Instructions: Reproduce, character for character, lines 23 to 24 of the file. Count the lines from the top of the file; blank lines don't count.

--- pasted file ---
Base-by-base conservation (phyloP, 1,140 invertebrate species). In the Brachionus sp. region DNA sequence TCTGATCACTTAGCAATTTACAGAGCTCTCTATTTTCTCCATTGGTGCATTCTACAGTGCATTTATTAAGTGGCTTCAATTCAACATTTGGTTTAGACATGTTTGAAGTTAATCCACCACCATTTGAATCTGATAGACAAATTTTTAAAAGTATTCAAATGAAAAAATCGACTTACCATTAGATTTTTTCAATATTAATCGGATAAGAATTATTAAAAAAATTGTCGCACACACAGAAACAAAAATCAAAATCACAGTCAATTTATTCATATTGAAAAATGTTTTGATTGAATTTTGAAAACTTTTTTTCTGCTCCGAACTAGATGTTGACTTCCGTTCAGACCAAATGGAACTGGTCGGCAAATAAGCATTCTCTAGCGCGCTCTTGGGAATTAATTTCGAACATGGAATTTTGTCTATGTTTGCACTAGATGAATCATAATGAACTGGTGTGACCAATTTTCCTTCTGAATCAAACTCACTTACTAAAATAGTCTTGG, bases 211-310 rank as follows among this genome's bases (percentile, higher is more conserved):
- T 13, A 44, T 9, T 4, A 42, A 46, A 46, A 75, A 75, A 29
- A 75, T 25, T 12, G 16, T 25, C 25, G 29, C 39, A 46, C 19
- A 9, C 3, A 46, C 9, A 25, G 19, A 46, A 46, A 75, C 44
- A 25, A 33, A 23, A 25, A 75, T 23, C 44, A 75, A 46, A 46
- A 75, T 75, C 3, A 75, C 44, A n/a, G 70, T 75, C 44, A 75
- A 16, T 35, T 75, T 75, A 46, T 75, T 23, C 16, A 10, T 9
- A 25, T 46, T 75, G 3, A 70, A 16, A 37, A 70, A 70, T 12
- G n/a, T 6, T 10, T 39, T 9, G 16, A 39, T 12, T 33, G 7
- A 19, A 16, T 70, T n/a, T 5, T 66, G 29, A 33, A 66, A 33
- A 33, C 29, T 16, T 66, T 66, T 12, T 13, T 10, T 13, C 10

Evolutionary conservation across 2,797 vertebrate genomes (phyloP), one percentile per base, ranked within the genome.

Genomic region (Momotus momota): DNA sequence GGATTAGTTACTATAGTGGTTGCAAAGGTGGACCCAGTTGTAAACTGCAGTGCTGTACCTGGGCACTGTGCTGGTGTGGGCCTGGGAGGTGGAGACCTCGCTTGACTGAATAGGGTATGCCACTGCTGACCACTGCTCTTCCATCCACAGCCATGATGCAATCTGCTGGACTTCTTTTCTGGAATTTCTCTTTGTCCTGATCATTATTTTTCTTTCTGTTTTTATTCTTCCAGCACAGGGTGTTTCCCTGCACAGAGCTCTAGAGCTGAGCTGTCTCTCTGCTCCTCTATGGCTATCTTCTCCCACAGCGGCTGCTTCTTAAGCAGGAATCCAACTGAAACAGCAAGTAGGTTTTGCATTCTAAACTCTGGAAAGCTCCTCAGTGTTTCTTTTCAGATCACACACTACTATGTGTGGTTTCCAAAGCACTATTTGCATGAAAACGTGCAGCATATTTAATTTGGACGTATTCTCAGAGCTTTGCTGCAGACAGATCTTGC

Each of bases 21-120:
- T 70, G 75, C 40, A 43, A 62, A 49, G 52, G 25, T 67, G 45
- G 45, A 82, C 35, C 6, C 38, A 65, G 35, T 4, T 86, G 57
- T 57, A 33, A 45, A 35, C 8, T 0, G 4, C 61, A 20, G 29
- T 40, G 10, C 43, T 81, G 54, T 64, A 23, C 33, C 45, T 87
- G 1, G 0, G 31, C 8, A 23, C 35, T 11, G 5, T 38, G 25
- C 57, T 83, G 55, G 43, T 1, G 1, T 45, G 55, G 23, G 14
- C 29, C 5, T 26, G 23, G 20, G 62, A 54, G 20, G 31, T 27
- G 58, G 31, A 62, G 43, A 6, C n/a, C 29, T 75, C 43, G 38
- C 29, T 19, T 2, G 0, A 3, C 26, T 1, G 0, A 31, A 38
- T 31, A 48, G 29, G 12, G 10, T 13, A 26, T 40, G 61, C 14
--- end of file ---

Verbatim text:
- C 29, T 19, T 2, G 0, A 3, C 26, T 1, G 0, A 31, A 38
- T 31, A 48, G 29, G 12, G 10, T 13, A 26, T 40, G 61, C 14